The Turkish lira crash is accelerating. The USDTRY price jumped to a record high of 13.75, bringing the year-to-date gains to more than 80%. This makes the Turkish lira the worst-performing currency in the emerging markets.
Turkish lira crash explained
The Turkish lira has lost its value in the past few decades. Indeed, its value has crashed by almost 900% from the lowest level in 2007. This means that retirees who had invested in Turkish assets have seen their value crash by this amount.
The surge of the USDTRY, EURTRY, and GBPTRY is mostly because of the country’s president and the lack of an independent central bank. In the past few years, the president has managed to change the constitution and make it easy for him to hire and fire central bank officials.
The lack of an independent Central Bank of the Republic of Turkey (CBRT) has had negative impacts on the currency. This is simply because central bank officials who don’t do what the president wants are quickly replaced.
For example, in November last year, the president fired a relatively popular central bank governor who had managed to stabilize the currency. His replacement did not last long as he was quickly replaced in March this year.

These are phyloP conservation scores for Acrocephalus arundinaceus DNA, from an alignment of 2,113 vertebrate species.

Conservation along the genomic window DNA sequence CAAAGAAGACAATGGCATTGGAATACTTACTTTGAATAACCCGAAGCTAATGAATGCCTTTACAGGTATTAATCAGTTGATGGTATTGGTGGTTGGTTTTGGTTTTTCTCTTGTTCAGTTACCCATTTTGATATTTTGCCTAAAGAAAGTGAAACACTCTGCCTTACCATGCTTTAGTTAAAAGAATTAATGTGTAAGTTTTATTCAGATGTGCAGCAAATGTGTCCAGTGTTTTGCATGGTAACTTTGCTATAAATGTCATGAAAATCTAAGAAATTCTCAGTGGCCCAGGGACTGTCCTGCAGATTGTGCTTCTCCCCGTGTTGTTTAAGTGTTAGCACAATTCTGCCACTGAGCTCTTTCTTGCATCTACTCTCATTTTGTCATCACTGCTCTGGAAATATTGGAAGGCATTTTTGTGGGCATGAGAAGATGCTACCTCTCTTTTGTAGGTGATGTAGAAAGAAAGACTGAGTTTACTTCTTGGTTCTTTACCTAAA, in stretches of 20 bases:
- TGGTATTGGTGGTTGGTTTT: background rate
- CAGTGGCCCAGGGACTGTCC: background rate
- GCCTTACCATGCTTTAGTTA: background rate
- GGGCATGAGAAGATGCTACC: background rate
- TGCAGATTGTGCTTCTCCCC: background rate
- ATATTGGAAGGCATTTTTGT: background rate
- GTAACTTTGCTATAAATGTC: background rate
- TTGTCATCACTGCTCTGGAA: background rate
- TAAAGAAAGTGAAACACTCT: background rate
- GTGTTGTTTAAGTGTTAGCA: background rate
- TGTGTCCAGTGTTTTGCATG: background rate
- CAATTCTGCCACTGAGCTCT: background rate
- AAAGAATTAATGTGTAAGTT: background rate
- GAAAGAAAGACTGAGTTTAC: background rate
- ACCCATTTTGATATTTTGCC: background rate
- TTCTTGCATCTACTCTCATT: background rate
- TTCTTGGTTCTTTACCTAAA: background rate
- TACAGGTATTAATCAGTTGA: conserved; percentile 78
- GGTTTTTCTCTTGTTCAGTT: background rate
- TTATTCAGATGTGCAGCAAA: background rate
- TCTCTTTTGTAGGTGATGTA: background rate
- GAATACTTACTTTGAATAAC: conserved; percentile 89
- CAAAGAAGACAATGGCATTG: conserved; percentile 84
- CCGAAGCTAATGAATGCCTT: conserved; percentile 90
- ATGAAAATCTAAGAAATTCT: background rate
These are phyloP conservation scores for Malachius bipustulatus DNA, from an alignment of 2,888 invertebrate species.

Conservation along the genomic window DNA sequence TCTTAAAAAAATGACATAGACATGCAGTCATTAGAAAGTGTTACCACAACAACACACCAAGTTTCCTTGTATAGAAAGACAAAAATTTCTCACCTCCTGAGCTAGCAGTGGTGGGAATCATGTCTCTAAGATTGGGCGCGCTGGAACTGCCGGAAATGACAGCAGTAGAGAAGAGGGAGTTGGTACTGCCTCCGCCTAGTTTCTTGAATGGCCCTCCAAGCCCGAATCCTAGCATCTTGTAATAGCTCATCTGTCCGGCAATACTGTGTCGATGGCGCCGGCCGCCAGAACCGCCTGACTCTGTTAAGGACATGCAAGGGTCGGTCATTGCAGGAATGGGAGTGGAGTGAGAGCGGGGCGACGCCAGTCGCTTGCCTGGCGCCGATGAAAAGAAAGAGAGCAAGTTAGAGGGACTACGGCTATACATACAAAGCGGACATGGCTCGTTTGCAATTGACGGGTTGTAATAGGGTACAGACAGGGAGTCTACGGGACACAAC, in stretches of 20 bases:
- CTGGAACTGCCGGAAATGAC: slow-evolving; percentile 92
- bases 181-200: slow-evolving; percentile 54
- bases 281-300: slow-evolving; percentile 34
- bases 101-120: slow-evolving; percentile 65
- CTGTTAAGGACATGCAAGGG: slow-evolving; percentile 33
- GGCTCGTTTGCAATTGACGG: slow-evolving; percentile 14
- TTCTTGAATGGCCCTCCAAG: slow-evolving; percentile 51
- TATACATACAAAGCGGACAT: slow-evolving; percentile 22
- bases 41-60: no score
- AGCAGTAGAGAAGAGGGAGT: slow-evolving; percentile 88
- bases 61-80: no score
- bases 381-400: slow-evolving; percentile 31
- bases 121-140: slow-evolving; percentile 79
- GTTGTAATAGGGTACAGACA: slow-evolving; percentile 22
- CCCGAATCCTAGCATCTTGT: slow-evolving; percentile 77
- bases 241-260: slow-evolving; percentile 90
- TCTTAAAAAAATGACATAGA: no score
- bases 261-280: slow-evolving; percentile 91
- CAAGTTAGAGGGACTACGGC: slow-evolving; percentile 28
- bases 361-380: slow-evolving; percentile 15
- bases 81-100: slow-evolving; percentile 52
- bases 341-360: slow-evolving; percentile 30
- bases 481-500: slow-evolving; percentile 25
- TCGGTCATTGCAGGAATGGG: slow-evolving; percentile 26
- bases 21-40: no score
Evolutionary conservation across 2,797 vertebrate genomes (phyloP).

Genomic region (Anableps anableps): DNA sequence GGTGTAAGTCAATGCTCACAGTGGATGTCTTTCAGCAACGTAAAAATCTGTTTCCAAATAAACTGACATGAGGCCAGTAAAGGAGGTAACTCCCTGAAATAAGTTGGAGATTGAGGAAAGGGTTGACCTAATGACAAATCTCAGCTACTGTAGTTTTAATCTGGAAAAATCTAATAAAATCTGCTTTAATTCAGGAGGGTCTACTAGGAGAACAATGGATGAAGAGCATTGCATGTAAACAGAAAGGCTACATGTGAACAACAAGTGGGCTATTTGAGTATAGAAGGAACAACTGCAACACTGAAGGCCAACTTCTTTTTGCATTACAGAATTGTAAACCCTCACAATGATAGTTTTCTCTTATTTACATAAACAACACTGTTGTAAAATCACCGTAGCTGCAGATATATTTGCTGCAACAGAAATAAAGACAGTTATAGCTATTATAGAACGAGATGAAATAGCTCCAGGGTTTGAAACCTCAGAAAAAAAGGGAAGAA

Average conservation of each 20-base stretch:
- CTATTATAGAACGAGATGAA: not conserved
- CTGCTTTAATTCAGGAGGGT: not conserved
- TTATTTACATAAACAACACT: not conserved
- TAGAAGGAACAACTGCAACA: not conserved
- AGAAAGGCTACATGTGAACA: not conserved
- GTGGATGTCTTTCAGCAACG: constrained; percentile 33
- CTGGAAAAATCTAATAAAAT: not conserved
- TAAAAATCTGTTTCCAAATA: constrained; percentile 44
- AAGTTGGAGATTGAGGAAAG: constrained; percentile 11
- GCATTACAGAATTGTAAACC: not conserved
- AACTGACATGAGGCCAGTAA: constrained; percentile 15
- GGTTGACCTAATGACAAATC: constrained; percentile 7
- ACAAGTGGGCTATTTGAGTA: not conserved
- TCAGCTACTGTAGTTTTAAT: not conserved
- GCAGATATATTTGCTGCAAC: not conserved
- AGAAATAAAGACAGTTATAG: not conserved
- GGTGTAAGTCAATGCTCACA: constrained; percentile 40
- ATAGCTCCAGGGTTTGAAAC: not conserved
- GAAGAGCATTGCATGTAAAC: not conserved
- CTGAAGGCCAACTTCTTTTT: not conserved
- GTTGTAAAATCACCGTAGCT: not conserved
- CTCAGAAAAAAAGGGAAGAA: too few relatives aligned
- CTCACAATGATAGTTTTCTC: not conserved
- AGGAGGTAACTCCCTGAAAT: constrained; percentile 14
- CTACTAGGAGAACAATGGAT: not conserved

The new governor has helped to slash interest rates three times this year. He has moved the main rate from about 20% to the current 16%, which has led to the sharp increase of the USDTRY pair.
The USDTRY rally continued this week after the country’s finance minister resigned in protest. Lutfi Elvan asked the president to relieve him of his duties after his efforts to stabilize the currency failed. He was replaced by Erdogan’s loyalist Nureddin Nebati.
The pair also rallied after Erdogan defended his moves in a speech. He argued that low-interest rates and the weaker currency will make it easier for the country to produce its own goods ahead of the 2023 election.
Turkish inflation ahead
The next key mover for the USDTRY pair will be the latest Turkish inflation numbers that will come out on Friday. Analysts will watch this number closely as they reflect on the impacts of the weaker currency.
The idea behind this is relatively simple. As the Turkish lira crashes, the cost of basic items like petrol and gas will rise.
Indeed, Turkey has one of the biggest inflation numbers in the world. In the past few months, the country’s headline inflation has risen to more than 20%. The producer price index (PPI), which is also an important inflation gauge has risen to almost 50%. This bullish trend will likely continue in the coming months as the lira weakens.
Worse, the situation is happening at a time when the Federal Reserve is considering moving more aggressively. In testimony this week, the Federal Reserve Chair and Janet Yellen said that they will drop the term transitory when describing the current pace of inflation.
The Fed chair also warned that the bank will taper at a faster rate. Therefore, the hawkish Fed and dovish CBRT can be described as a double-punch for the Turkish lira.
USDTRY technical analysis
The weekly chart shows that the USDTRY pair has been in a strong bullish trend in the past few months. The lira has surged to an all-time high and managed to move above the 25-day and 50-day moving average, while MACD indicated the overbought level. Therefore, the pair will likely keep rising in the coming days.